Phra Nang Beach is something else! Located on the east side of the peninsula, it has beautiful blue water, surrounded by caves and hanging cliffs. Make sure to check out the Princess Cave here too, a phallic shrine dedicated to the goddess Phra Nang.

Phra Nang Beach is smaller but a hub of activity with rock climbing and local monkeys.

She represents fertility and the cave looks like a woman’s private parts (I couldn’t see the resemblance though!). Local fisherman place wooden penises, incense and colourful offerings like flowers and scarves in the cave to ensure safe passage and a hefty catch!

It was a colourful display to say the least!

Around this area, there is incredible rock climbing. I’m sport mad but rock climbing isn’t really for me…I’d rather exercise with my two feet firmly on the ground! If this is your kind of thing though, there’s no better place for it. Experienced climbers come from all over the world to scale the cliffs of Railay.

Scale the cliffs if you dare!

Spotting the monkeys became a hilarious pastime of ours in Thailand and Railay was no different. The monkeys here are so cheeky but are harmless, so don’t be afraid. Just keep all bags firmly closed and attached to your body and don’t carry any food on you, or it will be gone!

I stupidly left my rucksack on the ground while snapping some monkey pics, only for it to be snatched away and my Oreo cookies stolen! The cheeky messer ran off with the packet and sat twisting the Oreos apart and licking the cream filling, then tossing the cookie sides apart; one of the funniest things I’ve ever seen!

The monkey eating my Oreos!

The viewpoint in Railay is a must-do if you’re fit and able. It’s by no means an easy task, and looks daunting from the bottom. It’s basically a vertical climb up a steep muddy wall with nothing to grab or hold on to except a rope and some slippy vines. The trail splits into two at the top, one leading to the viewpoint over Railay and the other leading to an enclosed lagoon.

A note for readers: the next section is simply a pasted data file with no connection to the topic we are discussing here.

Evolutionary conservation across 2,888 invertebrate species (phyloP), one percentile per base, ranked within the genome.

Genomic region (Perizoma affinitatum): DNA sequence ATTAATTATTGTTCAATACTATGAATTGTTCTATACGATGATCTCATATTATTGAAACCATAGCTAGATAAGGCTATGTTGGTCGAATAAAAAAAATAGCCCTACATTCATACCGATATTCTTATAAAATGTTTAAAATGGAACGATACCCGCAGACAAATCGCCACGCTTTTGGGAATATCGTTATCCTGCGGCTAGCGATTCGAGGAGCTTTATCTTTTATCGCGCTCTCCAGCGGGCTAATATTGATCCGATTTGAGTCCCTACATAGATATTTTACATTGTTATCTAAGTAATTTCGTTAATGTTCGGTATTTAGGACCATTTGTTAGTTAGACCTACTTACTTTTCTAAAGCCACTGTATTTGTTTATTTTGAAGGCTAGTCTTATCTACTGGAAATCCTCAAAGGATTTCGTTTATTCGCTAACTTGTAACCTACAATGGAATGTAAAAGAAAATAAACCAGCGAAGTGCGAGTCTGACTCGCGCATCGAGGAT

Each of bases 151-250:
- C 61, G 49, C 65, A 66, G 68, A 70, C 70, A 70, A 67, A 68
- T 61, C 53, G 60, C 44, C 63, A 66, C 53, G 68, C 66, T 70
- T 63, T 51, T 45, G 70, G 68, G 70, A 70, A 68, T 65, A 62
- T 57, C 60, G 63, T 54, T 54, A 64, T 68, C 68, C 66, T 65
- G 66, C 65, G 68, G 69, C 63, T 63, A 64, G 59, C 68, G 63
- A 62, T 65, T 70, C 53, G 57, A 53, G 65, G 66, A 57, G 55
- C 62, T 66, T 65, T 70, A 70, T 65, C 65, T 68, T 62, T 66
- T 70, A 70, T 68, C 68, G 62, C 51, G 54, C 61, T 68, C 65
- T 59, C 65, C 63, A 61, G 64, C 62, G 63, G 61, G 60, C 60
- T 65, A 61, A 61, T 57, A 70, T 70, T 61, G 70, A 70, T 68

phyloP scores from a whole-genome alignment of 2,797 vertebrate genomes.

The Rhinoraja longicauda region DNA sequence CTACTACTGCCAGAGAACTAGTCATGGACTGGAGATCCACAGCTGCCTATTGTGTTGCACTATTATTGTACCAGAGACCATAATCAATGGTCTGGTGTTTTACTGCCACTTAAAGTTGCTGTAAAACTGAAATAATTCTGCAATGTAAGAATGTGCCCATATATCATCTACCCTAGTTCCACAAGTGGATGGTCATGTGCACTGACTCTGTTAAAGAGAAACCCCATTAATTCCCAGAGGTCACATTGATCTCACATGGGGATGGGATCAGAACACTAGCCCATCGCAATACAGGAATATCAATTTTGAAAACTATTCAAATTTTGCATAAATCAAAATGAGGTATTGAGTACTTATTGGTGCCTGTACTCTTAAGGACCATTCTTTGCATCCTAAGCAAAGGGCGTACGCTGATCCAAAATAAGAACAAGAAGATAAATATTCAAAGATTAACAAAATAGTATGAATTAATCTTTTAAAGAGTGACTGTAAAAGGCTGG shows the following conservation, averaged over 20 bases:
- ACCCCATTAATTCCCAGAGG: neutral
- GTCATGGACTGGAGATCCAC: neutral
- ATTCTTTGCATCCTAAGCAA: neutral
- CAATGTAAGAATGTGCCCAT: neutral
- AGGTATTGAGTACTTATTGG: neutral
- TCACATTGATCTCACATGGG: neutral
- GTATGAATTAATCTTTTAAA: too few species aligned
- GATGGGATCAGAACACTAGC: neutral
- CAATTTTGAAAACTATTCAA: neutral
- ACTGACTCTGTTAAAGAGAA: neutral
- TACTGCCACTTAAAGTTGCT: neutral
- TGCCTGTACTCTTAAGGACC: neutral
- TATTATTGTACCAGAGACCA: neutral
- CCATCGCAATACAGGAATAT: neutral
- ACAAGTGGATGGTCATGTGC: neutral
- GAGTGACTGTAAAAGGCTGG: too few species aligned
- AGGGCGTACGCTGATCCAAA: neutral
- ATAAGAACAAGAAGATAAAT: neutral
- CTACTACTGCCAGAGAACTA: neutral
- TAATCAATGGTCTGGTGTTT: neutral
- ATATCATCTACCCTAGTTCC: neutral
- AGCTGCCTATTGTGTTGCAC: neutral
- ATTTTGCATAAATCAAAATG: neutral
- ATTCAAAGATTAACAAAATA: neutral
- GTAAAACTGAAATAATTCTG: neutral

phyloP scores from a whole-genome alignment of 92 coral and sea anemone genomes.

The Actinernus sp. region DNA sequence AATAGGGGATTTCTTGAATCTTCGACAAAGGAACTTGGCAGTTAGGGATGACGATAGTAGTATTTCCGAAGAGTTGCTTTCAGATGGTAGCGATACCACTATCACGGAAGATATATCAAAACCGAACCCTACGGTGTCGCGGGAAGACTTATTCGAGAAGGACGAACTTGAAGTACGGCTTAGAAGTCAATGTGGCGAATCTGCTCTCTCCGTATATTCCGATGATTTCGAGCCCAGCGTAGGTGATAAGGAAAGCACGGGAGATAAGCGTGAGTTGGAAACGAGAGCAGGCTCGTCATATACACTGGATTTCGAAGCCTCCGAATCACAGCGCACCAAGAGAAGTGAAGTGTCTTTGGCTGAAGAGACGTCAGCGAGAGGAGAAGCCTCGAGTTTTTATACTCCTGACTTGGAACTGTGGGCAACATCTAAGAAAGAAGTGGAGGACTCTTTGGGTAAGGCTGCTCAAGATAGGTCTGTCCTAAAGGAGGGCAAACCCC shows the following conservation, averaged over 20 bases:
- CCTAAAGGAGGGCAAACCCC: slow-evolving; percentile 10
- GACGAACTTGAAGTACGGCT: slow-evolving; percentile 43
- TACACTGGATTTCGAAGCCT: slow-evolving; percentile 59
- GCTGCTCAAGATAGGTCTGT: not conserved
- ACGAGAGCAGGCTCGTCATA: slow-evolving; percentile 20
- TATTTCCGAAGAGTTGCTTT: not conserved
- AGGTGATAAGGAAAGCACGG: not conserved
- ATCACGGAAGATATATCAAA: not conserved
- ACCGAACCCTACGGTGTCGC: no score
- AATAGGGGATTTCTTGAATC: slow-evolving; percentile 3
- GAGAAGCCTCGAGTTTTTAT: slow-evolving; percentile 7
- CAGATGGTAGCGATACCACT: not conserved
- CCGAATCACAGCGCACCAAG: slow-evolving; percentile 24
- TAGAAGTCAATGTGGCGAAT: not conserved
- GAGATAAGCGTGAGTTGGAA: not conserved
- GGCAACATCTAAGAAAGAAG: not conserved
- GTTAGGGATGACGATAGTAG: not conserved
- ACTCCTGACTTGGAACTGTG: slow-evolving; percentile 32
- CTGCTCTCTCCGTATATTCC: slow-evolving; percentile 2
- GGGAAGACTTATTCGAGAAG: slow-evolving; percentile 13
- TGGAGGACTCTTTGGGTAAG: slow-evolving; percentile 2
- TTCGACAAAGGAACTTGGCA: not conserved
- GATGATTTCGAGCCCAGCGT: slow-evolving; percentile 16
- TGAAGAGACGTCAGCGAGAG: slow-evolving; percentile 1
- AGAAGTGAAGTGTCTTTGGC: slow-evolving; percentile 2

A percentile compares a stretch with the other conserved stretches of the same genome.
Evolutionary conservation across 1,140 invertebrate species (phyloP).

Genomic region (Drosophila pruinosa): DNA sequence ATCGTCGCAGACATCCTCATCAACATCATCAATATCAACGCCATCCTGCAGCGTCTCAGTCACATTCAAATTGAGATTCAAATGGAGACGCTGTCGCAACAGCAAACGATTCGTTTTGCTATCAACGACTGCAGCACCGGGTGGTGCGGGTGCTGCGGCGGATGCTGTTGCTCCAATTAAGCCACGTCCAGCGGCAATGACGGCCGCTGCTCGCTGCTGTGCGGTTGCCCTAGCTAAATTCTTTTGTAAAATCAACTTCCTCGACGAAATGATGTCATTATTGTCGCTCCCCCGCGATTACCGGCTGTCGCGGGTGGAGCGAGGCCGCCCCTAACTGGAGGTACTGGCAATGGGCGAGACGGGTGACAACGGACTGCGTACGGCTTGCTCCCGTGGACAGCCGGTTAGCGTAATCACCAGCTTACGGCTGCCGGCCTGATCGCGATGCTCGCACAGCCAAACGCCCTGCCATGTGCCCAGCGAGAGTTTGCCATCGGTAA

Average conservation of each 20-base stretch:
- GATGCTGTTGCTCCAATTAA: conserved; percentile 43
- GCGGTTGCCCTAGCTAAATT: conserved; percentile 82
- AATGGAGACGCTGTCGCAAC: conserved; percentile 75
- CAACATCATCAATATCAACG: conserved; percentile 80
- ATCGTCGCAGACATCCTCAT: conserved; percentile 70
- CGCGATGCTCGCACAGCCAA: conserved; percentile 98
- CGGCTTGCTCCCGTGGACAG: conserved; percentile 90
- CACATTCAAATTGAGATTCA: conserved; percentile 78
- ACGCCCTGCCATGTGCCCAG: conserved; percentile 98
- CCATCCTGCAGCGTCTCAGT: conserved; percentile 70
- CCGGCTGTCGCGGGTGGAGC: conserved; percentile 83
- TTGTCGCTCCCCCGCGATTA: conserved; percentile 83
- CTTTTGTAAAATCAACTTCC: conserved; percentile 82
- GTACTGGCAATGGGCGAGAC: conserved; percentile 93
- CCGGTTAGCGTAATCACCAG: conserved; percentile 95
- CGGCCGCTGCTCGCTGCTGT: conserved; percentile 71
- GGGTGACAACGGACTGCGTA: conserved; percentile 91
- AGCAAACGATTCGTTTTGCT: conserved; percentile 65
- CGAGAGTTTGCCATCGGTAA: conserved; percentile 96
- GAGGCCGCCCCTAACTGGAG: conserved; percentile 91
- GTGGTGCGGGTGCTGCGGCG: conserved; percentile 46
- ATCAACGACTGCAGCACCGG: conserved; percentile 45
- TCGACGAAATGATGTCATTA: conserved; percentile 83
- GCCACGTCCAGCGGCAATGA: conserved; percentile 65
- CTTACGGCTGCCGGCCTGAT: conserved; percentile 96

The viewpoint over Railay.

Phra Nang Cave is a must-see here too, if not just for a few minutes relief of the hot sun! This place is guarded by the Thai military, you’ll know you’re close when you see their camouflage tents where they live.

This place is also known as the Diamond Caves due to the glint off the limestone inside. It’s 100Baht to enter, but it’s worth it to walk along the winding caves and duck under the bats that inhabit the dark tunnels!

There are options to stay on Railay Beach if you want, but if you’re strapped for time, one day is enough. The boat ride across is short and the journeys to and from are frequent, with no worries of being stranded. Railay is the perfect place to start or end your trip, with it’s chilled, quiet vibe and killer views.

Keelin Riley
Keelin Riley

Keelin is an Irish travel writer with a degree in journalism and a background in the Irish media. Keelin’s travel writing has been published in various media publications, and when she’s not off gallivanting around the globe, she enjoys keeping Sun Scribes up-to-date for all those fellow budget travellers out there!